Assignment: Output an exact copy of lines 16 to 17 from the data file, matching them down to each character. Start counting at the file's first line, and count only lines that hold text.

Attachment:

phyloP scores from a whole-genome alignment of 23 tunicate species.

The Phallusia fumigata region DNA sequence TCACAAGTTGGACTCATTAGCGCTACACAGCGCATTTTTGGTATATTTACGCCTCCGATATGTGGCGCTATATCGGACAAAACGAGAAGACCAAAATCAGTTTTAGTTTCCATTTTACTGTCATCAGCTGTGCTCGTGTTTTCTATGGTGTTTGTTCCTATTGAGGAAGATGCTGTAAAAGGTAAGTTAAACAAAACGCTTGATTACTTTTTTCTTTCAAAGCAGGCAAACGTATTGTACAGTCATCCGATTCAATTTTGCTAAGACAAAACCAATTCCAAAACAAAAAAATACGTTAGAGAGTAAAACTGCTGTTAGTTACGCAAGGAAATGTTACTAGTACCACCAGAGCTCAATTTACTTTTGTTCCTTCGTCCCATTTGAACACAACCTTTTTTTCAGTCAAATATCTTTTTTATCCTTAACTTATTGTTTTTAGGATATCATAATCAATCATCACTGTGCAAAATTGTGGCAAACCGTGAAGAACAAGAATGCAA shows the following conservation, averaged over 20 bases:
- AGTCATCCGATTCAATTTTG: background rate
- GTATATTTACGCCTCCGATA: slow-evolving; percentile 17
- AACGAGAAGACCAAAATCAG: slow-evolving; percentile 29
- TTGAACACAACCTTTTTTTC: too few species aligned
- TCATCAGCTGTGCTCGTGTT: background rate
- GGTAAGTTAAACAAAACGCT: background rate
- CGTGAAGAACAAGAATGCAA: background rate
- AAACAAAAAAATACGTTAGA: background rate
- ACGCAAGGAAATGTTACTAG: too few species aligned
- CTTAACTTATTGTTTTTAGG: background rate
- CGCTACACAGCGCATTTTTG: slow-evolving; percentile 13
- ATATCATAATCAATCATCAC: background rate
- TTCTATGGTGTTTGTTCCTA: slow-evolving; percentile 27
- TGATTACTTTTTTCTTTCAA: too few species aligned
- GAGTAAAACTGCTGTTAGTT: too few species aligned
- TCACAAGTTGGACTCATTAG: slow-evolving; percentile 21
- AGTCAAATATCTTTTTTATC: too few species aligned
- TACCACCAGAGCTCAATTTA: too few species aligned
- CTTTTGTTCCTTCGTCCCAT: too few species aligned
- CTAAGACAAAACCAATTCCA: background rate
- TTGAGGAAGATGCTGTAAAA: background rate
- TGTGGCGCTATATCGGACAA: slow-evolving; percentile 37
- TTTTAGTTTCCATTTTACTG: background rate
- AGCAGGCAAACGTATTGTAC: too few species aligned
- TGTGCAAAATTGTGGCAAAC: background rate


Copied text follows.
- TGATTACTTTTTTCTTTCAA: too few species aligned
- GAGTAAAACTGCTGTTAGTT: too few species aligned